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March 30, 2017

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IT-savvy India is no longer a land of 'snake charmers': Modi

NEW DELHI--Prime Minister Narendra Modi Friday said a "digital India" could compete with the world and hailed its IT professionals for banishing the country's image as a land of snake charmers and black magic.

In an Independence Day speech, Modi said India had transformed itself through strides taken by its information technology outsourcing sector.

But more still has to be done to get India digitally connected through the Internet and tap other technologies, he said.

"Some 25 to 30 years ago, the world used to think we are a land of snake charmers and black magic. But our youth has surprised the world with its IT skills," he said.

"I dream of a digital India. It was once said railways connects India. Today I say IT connects India ... I fully believe a digital India can compete with the world."

In February, Indian Satya Nadella was appointed Microsoft's chief executive in an endorsement of home-grown talent that has risen to the top of the U.S. corporate world.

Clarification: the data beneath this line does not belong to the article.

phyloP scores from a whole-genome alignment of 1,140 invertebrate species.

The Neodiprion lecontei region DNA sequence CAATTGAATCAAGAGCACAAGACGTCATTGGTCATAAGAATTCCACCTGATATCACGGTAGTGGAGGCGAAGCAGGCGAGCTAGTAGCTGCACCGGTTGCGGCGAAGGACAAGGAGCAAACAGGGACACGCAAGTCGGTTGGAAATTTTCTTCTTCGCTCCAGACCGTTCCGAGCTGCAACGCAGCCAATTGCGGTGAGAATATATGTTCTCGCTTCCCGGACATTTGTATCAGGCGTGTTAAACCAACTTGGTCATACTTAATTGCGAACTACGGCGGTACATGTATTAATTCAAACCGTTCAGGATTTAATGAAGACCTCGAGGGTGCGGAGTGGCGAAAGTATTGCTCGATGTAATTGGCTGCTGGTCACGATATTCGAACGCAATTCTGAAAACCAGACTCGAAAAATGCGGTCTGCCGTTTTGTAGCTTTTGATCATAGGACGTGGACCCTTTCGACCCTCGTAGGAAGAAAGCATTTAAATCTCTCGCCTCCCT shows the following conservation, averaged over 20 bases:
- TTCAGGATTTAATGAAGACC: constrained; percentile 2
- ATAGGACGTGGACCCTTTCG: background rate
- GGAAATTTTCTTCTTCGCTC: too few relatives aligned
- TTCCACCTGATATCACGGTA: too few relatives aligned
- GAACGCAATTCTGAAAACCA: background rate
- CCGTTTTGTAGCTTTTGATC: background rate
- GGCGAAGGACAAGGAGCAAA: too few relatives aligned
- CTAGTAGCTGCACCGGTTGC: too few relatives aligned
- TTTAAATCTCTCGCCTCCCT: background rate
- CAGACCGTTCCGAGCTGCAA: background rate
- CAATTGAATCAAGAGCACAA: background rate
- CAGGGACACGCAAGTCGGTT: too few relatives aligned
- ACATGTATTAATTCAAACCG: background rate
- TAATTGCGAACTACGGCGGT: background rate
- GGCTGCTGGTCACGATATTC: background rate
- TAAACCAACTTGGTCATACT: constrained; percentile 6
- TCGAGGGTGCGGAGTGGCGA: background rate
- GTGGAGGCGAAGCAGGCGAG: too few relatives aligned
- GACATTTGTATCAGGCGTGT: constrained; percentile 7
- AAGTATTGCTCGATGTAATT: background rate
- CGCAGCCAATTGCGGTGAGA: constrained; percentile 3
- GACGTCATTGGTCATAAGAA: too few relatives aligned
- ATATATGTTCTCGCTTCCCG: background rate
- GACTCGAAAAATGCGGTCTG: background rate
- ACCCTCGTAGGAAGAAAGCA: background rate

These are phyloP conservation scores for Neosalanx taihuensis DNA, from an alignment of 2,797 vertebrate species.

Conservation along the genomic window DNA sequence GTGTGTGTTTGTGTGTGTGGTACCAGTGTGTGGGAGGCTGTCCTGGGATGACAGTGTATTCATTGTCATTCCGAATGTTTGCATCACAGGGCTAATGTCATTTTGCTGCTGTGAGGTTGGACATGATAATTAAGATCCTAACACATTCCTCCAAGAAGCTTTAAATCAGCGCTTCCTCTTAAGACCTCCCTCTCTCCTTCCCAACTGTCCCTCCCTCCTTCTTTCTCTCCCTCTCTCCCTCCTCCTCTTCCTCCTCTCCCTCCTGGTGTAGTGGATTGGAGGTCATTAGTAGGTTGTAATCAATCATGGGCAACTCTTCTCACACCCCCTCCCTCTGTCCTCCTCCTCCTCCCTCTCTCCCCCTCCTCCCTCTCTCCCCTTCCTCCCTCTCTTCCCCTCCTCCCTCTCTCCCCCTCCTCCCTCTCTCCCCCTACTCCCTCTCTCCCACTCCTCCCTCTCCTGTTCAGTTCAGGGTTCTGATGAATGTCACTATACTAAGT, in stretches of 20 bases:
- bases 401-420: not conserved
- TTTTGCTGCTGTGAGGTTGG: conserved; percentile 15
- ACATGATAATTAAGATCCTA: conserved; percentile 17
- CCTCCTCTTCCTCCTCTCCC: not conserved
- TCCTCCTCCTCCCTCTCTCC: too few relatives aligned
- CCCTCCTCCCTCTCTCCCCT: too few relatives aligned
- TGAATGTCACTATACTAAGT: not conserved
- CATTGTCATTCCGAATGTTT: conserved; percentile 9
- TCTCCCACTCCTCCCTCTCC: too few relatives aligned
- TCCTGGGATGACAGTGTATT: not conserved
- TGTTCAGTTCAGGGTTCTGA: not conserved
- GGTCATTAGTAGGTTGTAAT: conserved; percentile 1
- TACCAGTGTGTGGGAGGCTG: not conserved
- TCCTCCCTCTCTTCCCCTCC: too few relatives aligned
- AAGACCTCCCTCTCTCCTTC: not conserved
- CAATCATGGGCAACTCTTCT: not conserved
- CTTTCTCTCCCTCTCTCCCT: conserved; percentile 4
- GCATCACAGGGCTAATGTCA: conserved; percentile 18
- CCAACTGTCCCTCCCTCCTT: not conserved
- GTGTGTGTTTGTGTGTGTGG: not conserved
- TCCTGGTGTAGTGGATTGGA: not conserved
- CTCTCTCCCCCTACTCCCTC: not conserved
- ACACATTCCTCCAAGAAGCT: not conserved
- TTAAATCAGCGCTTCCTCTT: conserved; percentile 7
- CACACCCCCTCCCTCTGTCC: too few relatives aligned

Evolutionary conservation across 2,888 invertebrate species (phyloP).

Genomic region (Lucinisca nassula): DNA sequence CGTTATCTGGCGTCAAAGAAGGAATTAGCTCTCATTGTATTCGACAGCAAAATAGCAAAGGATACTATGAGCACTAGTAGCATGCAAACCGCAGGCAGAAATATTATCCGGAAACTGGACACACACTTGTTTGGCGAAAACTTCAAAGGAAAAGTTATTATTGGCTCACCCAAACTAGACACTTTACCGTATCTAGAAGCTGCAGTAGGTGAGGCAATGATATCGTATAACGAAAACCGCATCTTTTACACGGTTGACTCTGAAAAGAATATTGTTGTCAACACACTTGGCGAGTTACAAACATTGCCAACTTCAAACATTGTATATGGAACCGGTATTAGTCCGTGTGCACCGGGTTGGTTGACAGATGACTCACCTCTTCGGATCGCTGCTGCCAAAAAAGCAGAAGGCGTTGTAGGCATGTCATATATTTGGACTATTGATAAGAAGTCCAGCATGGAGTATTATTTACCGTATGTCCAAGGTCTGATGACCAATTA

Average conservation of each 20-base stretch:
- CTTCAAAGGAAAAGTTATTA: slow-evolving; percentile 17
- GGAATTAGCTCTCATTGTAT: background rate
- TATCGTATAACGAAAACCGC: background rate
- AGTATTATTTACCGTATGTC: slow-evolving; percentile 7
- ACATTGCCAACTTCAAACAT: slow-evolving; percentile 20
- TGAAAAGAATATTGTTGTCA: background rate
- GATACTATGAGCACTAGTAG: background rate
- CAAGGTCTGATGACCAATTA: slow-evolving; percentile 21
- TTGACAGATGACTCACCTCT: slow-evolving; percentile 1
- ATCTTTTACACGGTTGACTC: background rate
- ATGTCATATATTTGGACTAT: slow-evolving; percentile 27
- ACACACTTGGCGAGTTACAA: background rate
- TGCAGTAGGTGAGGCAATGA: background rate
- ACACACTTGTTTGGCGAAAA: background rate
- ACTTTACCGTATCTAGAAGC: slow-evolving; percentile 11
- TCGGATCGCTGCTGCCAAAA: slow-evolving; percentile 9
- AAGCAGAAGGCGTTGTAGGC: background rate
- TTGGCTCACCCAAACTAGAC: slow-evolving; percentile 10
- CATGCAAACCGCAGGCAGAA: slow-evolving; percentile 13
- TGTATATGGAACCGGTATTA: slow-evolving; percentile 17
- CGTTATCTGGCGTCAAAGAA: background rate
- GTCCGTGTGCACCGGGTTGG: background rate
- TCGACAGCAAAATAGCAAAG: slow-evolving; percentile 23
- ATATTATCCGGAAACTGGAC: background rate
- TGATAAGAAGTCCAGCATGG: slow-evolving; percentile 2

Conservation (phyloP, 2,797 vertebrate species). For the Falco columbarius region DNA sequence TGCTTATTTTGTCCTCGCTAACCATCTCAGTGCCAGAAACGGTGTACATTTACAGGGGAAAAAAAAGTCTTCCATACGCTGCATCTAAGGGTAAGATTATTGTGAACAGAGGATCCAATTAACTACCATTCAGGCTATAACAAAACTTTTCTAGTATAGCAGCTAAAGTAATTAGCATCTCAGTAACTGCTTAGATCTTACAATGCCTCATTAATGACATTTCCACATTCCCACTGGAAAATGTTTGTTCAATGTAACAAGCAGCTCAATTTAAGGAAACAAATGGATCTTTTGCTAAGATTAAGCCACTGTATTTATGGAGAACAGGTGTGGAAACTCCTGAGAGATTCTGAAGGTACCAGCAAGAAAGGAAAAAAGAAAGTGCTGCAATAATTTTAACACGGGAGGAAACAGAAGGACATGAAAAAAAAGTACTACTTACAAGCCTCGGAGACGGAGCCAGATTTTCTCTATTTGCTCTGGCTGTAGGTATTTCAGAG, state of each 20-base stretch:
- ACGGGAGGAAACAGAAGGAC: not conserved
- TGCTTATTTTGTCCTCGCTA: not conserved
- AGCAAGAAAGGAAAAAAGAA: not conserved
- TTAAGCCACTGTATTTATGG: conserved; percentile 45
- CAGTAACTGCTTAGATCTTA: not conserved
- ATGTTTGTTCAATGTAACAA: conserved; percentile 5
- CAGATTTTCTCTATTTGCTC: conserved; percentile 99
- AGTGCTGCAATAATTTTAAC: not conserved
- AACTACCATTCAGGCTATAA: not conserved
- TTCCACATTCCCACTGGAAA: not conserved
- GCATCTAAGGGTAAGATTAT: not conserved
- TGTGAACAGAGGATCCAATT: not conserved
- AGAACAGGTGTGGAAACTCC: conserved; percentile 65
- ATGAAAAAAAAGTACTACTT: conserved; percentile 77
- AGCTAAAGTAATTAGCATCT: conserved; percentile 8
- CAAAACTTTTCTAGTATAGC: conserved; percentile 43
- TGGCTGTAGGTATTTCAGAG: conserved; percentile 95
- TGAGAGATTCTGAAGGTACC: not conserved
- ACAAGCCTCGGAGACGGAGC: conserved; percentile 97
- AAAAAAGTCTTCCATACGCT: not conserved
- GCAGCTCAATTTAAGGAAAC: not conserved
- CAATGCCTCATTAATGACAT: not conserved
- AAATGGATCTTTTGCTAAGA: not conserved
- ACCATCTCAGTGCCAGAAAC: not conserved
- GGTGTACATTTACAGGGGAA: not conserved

Modi, a tech-savvy politician who is immensely popular on Facebook and Twitter, said India must use Internet to reach out to each of its 1.2 billion people.

"Digital India is not an elite concept anymore. We have to take broadband connectivity to every village. We have to use this idea to revolutionize health and education in India," he said.

Modi, known as zealous modernizer when chief minister of the prosperous Gujarat state, also appealed to global business to set up shop in India.

"I tell the world — come, make in India. Sell anywhere, but manufacture here. We have the skill and talent," he said.

"Our dream should be to see the 'Made in India' signs in every corner of the world."

While known for its flagship outsourcing industry, India's manufacturing sector is still nascent.

The government is anxious to create manufacturing jobs to employ the millions of Indians who enter the employment market each year.

Modi also called on Indians to do their bit to promote manufacturing, saying the country should become self-reliant.

Modi tapped into the philosophy preached by India's independence icon Mahatma Gandhi who urged Swadeshi — self-reliance in manufacturing of goods.

"Each Indian must take a pledge so that the country does not have to import anything. Even if the youth start manufacturing one item each, it can make a huge difference," he said.

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